A port PON1 outputs a signal for turning ON or OFF a FET 52. A port PON2 outputs a signal for turning ON or OFF a FET 51. If an external power source (such as an AC adapter) is used to power the printer 100, a transistor 53 is turned ON, thereby changing the signal ADPT.IN from High to Low. The CPU 10 monitors the ADPT.IN signal at Port 7, and determines whether the external power supply is connected. If the external power Supply is connected (i.e., ADPT.IN is Low), then the CPU 10 drives the PET 51 through port PON2. If the external power supply is not connected (i.e., ADPT.IN is High), then the CPU 10 drives the FET 52 through port PON1.
When the switch 106 is first turned ON, the FET 51 or 52 is turned ON, as described above. Power is supplied from the external power source or the built-in battery to a DC/DC converter SO. The DC/DC converter 50 outputs vcc which powers the CPU 10, the EPROM 21, the DRAM 22 and the ROM 23. In this embodiment, Vcc=5V.
When the FETs 51 and 52 are turned OFF by the signals output from the Ports PON1 and PON2, power is not supplied to the DC/DC converter 50. Therefore,. the power to the CPU 10 is cut-off and the printer 100 is turned OFF. In order to turn the printer 100 ON, it is necessary to press the switch 106 again, thereby providing power to the FETs 51 and 52.
The built-in battery 90 is a rechargeable battery, such as a Nickel Cadmium battery. The battery 90 supplies 14.4VDC to the printer 100. A power source connector 70 is provided to connect the external power source, such as an AC adapter 80, to the printer 100. The AC adapter 80 includes a constant current source 81 and a constant voltage source 82. An output of the constant current source 81 is connected to a battery charge control circuit 60, and in used to recharge the battery 90. An output of the constant voltage source 82, is connected to an input of the DC/DC converter 50.
As described above, the constant current source 81 is part of the AC adapter 80, and not in the printer 100, since the constant current source 81 is only required for charging the battery. Therefore, the size and weight of the printer 100 is reduced.
To maximize the efficiency of charging the battery 90, the battery 90 is first refreshed (completely discharged) before being recharged. This reduces the . `memory` effect of the battery 90. The memory effect of a battery occurs when the battery is recharged without first being fully discharged. That is, if the battery is repeatedly recharged without being fully discharged, the available battery capacity is reduced.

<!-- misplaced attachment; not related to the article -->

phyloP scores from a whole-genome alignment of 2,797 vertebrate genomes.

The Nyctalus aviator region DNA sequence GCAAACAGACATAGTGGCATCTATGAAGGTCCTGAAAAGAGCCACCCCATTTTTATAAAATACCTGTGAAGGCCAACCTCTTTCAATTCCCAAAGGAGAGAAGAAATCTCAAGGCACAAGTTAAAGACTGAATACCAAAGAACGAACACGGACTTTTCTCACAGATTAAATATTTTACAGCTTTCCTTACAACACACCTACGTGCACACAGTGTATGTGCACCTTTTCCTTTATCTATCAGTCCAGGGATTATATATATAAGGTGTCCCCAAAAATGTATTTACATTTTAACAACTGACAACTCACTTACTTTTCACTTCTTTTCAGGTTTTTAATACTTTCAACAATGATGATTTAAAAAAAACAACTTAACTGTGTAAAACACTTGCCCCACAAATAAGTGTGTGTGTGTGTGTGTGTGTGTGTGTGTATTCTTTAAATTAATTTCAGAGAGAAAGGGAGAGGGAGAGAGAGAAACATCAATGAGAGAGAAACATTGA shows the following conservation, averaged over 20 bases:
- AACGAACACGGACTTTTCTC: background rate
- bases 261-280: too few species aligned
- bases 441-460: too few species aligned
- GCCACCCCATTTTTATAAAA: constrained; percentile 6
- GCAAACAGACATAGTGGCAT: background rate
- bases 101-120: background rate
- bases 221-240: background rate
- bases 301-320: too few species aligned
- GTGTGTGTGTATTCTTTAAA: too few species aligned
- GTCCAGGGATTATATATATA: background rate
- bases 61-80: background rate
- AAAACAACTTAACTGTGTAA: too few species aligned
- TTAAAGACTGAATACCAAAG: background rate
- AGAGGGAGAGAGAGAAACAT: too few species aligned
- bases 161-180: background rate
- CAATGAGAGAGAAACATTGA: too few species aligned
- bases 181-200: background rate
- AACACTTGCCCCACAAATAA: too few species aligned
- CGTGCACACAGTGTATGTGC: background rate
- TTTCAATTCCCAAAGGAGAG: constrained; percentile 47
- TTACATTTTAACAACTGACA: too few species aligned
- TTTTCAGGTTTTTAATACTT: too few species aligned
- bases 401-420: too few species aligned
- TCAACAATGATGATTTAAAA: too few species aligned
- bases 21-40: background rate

In the present embodiment, the refreshing of the battery 90 is controlled by the charging circuit 60. When the battery is to be refreshed, the CPU 10 transmits a REFRESH signal from the Port 6 to the charge control circuit 60. The charge control circuit 60 stops charging the battery 90. The FET 51 is turned OFF, and the FET 52 is turned ON. The FET 52 connects the battery 90 to a load (not shown) to refresh the battery 90.
In the present embodiment, the charging of the battery 90 is also controlled by the charging circuit 60. When the battery is to be charged, the CPU 10 transmits a CHARGE signal from the Port 5. The charge control circuit 60 starts charging the battery 90 using the constant current source 81 of the AC adapter 80. The voltage of the battery 90 is monitored by the CPU 10, to determine when to stop the charging operation.
The thermal head 40 has 2560 thermal elements arranged along a line, having a length equivalent to a width of one sheet of the thermosensitive paper used in the printer 100. Print data for the first through the 1280st thermal element are grouped as the DATA1, while print data for the 1281st through the 2560th thermal element are grouped as the DATA2. Further, as described above, the data DATA1 and DATA2 are transferred to the thermal head 40 synchronously with the reference clock signal CLK.
The thermal elements are divided into four groups, with each group driven by the strobe signals STB1, STB2, STB3, and STB4. respectively. With this arrangement the number of thermal elements driven at one time may be varied in accordance with the power available form the battery 90. If the power available from the battery 90 is low, then each group of thermal elements may be driven sequentially. However, if the battery 90 is fully charged or the AC adapter 80 is used, all four groups of thermal elements may be driven simultaneously.
FIG. 3 illustrates a structure of the thermal head 40. Data used to drive the first through 1280th thermal elements 40H is sent from the CPU 10 to the shift register 40A synchronously with the clock signal CLK. Similarly data used to drive the 1281st through 2560th thermal elements 40H is sent from the CPU 10 to the shift register 40B synchronously with the clock signal CLK. Each bit of the shift registers 40A and 40B store data which drives one of the thermal elements 40H. If the data value of the bit stored in the shift register is "1", then the corresponding thermal element is driven (i.e., turned ON) when the strobe signal STBn in LOW.
FIG. 4 is a timing diagram showing the transfer of data to the thermal head 40, the driving of the thermal head 40 and the driving of the motor 32.
After a bit map has been developed in the DRAM 22, the data to be printed by the thermal elements 40H is transmitted from the gate array 26 to the shift registers 40A and 40B. Initially DATA1 which corresponds to the data to drive the first through 1280th thermal elements 40H is transmitted synchronously with the clock signal CLK, and stored in the shift register 40A. After DATA1 has been stored, the strobe signals STB1 and STB2 are made LOW for a predetermined time interval to drive the first through 1280th thermal elements 40H. Simultaneously, the motor 32 is driven to feed the thermal sheet a predetermined amount.